By Emily Purser
The story of a mother struggling to clothe and house her brood of adopted children has inspired an anonymous donation that will change the lives of an extraordinary family.
Maria Solomons's home in Mitchells Plain is a sanctuary for 14 children with troubled pasts, in addition to three of her own. Over the past 18 years, more than 400 children have passed through her house. Her home, which has become known locally as Solomons's Haven, is being extended to create more space for the large family.
Solomons's husband, Alec, a builder, has had to stop work as funds dwindled.
Solomons was named the Cape Times Woman of Worth in 2004. The resulting donations enable her to take the first steps in developing the house.
Solomons's story (Cape Times, September 4) has prompted an anonymous donor to come forward with the R457 000 needed to complete the renovations and help feed the family. The family gets through 10 loaves of bread and eight litres of milk a day, and rising food prices have been a great worry to them.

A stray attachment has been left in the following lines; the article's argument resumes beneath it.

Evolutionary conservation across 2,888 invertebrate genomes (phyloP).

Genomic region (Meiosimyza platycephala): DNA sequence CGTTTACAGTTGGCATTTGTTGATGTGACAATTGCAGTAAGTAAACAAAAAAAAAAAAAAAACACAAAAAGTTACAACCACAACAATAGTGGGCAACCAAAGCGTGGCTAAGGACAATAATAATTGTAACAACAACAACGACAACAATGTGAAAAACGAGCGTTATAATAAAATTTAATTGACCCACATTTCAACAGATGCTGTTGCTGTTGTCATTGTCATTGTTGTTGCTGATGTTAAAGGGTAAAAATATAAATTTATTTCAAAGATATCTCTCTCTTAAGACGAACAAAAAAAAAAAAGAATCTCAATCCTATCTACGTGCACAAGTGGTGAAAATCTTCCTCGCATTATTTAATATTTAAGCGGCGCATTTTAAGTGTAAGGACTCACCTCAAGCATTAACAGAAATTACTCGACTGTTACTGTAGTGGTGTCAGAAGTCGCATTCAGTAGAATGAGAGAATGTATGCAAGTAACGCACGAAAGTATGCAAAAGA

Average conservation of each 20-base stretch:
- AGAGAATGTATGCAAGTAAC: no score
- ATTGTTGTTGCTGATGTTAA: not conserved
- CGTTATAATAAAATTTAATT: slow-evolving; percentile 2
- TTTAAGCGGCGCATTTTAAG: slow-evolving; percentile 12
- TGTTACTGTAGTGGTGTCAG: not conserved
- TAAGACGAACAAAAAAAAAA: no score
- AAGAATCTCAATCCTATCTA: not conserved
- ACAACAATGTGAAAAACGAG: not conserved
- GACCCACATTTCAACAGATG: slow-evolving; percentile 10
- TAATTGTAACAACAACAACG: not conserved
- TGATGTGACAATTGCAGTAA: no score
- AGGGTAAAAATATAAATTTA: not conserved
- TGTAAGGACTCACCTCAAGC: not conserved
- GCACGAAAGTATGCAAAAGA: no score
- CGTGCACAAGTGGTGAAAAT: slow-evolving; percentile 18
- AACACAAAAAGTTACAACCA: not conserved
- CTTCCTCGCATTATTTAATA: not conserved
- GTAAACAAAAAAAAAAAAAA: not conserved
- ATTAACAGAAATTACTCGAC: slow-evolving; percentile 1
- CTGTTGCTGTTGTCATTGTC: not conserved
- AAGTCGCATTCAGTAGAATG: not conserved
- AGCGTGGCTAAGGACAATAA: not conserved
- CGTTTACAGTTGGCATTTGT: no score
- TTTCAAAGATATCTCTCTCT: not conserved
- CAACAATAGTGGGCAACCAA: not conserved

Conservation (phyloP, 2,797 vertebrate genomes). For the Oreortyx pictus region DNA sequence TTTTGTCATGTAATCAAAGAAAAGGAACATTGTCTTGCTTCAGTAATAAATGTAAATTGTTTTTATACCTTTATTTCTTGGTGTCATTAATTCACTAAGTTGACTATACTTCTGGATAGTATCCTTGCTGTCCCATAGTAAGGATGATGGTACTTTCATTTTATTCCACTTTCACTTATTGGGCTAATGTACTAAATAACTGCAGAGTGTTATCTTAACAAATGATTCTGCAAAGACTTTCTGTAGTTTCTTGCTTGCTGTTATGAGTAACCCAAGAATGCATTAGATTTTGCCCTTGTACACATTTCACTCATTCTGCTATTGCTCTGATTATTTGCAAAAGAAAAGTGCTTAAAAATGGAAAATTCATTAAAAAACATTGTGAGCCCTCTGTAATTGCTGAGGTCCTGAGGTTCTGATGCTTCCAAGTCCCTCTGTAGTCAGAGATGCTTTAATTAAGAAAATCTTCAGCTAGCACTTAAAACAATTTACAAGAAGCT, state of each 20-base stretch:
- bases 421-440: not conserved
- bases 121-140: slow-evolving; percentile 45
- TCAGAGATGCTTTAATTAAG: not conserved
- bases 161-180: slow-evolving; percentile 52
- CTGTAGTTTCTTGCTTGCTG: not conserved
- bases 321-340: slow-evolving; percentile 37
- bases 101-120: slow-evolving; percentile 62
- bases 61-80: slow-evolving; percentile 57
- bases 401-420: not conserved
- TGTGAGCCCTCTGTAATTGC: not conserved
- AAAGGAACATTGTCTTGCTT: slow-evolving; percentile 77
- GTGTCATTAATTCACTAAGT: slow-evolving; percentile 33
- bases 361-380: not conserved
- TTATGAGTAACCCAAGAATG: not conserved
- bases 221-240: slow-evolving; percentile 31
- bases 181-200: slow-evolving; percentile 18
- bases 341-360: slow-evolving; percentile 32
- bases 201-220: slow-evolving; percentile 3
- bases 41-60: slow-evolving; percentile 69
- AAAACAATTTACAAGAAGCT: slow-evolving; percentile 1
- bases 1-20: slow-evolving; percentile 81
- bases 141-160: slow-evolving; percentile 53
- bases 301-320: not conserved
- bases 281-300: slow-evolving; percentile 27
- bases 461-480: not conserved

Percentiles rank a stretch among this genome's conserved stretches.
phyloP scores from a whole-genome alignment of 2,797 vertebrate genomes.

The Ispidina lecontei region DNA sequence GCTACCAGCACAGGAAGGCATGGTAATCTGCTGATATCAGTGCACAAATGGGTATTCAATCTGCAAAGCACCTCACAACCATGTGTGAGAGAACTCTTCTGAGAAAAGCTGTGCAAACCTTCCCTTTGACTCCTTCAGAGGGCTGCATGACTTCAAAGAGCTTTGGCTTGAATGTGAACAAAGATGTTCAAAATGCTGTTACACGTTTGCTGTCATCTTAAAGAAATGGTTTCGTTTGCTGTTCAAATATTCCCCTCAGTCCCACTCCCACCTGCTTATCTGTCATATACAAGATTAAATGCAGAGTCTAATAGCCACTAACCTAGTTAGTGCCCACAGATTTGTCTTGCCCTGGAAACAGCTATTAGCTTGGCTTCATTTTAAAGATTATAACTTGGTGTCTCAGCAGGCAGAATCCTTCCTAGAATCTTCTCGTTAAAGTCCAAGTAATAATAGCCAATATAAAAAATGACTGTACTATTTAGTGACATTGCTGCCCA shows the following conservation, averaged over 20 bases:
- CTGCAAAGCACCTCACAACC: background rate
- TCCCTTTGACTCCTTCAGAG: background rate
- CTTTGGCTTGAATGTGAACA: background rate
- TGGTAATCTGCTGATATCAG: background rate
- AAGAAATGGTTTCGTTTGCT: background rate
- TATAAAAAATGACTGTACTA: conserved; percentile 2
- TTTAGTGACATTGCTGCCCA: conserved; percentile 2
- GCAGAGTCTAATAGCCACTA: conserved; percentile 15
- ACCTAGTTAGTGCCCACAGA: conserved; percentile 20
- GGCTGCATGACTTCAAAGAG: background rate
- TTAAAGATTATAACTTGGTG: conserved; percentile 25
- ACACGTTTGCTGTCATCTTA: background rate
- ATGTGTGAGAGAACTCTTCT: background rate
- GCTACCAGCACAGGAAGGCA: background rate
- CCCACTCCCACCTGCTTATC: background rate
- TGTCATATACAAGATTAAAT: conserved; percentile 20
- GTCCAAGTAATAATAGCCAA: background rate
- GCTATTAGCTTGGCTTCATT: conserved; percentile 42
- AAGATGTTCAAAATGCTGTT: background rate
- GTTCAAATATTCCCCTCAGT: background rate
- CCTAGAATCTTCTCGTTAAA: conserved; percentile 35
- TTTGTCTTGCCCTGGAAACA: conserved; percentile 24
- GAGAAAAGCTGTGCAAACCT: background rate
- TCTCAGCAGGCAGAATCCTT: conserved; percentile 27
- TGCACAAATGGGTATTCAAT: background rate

Solomons said that the donor had "just changed the whole picture now".
It was such gestures that gave her the strength to "never give up."
Overwhelmed by the generosity, she repeatedly hugged her family and thanked everybody involved.
Also present was fellow Woman of Worth, Carol van Wyk, awarded the honour in 2007 and a beneficiary of the same donor. Based in Hanover Park, she runs, among other things, a Kidz Club, which meets once a week to teach children life skills.
On receipt of her Woman of Worth award, Van Wyk received a donation from the same donor of R50 000, which she used to send the leaders of her Kidz Club to an educational camp.
Through the club, Van Wyk educates and empowers the children and the leaders, who are mostly young adults. The donor became involved with Solomons and Van Wyk with the hope of providing some immediate relief, as well as drawing attention to their plight so that "both remarkable women received the exposure, publicity and support they so badly need".
The donor has an "unwavering commitment" to assist those who so selflessly help others, and will remain in the lives of Solomons and Van Wyk.
Both added that while they were grateful for the donations, there was still more to be done.